Denzell Brown

Posted in GJI Fellowship

G+JI Undergraduate Student Fellow 2021

Denzell Brown Headshot

Denzell Brown, Undergraduate Student, Department of Psychology, Georgetown University College

My name is Denzell Brown (he/his), I am a Washington DC native and undergraduate student at Georgetown University majoring in Psychology who is devoted to the lived experiences and psychological healing of Black Women in the DC-metropolitan area.

Research Project: 2021 Brave Behind The Bullet Initiative

What is your research topic and why?

The 2021 Brave Behind the Bullet peace and conflict resolution initiative seeks to help
develop allocated psychological resources and legal advocacy support for African American Mothers whose children were homicide victims of gun violence in Washington, DC and Baltimore City. This initiative ensured that these goals are achieved by providing black mothers who lost a child to gun violence with complimentary legal advocacy support, free virtual therapy sessions offered by licensed clinicians, and privileged online access to community gun violence healing symposiums in the Baltimore-Washington metropolitan area. This project was also was driven by the goal of investigating the emotional expressions of chronic depression, grief, and post-traumatic stress that are present within the lives of Black mothers whose children have been homicide victims of gun violence in the Washington DC- Baltimore area.

Main Research Question(s)

How do black mothers that have children who have been homicide victims of gun violence experience feelings of depression, grief, PTSD, and post-traumatic growth?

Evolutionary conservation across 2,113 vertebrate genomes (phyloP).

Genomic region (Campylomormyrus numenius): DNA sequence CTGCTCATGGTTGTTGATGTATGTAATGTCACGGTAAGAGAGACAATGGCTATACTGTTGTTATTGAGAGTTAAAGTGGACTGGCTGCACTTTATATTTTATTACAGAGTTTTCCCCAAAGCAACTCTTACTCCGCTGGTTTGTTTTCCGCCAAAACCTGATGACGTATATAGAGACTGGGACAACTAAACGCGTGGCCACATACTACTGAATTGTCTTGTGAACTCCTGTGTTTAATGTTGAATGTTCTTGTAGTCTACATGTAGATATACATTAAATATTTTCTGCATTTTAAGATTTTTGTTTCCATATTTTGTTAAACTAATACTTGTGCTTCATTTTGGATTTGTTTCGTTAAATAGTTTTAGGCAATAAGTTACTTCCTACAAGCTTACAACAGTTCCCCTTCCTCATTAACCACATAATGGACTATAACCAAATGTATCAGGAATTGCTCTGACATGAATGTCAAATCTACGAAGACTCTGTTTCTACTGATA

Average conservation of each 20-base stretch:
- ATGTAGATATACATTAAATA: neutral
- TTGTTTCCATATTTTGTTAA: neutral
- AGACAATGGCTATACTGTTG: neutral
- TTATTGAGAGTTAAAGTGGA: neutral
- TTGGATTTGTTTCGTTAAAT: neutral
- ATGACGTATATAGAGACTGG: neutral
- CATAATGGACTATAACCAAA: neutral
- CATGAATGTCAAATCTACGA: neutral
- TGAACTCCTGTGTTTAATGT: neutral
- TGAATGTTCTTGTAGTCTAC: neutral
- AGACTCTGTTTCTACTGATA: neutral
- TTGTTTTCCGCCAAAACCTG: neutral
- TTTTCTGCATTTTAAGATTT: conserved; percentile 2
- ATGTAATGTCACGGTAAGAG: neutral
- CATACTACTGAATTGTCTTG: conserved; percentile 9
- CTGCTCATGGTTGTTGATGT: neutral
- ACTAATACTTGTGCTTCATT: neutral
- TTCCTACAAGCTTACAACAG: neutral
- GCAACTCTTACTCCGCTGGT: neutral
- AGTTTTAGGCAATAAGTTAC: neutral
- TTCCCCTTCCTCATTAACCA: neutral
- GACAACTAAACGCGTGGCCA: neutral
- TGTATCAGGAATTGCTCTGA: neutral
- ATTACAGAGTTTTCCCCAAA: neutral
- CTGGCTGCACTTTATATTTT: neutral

Research Methodology

This study was guided by a black feminist pedagogy which is a methodology for promoting equality and multiple visions and perspectives that parallel black womens attempts to be and become recognized as human beings and citizens rather than objects and victims.

Significant or Surprising Findings

The data results from the oral interview indicated that 7 themes emerged from B.M.C.G.V. in this study which included black mothers explaining their character traits as Loving, Committed, and Strong. Subsequently, black mothers classified their coping strategies as Active Coping (Embracing Self love, Forgiveness, and Faith in God) and Avoidant Coping (Denial, Betrayal, and Not Coping). Lastly, Black mothers policy recommendations in this study focused on themes like Demanding resources for families and Laws on gun violence prevention that give attention to the victims.

Summary of Findings or Progress:

This research project was executed through having a total of 4 black mothers who lost a child to gun violence (B.M.C.G.V.) that resided in the Baltimore-Washington area participate in a self-reported survey assessing grief, traumatic stress, and depression. Participants also completed an oral interview that focused on resilience, post-traumatic growth, and policy recommendations. Findings associated with post-traumatic stress indicated that all black mothers in this study reported it was somewhat true that they avoid things that remind them of their loved ones (n= 4, 100%) and 3 out of 4 of the mothers felt cut off or distant from other people since their loved one died (n= 3, 75%). Outcomes related to complicated grief revealed that all mothers in this study reported that they felt a great deal of loneliness since their child has died (n= 4, 100%). Moreover, 3 out 4 B.M.C.G.V. reported that memories of their child upset them in the last past 7 days (n= 3, 75%). Results aligning with post-traumatic growth displayed that all black mothers in this study reported it was mostly true that they learned they were stronger than they originally thought they were after losing a child to gun violence (n=4, 100%). Additionally, 3 out of 4 black mothers in this study stated it is mostly true that they developed a strong religious faith upon losing a child to gun violence ( n= 3, 75%). Furthermore, 3 out of 4 black mothers in this study reported that they found a stronger sense of purpose in life upon losing a child to gun violence (n = 3, 75%). Findings relating to depressive symptomatology contained a large amount of variation and did not produce any significant results.

Omolade, B. (1987). A Black feminist pedagogy. Women’s Studies Quarterly, 15(3/4), 32-39.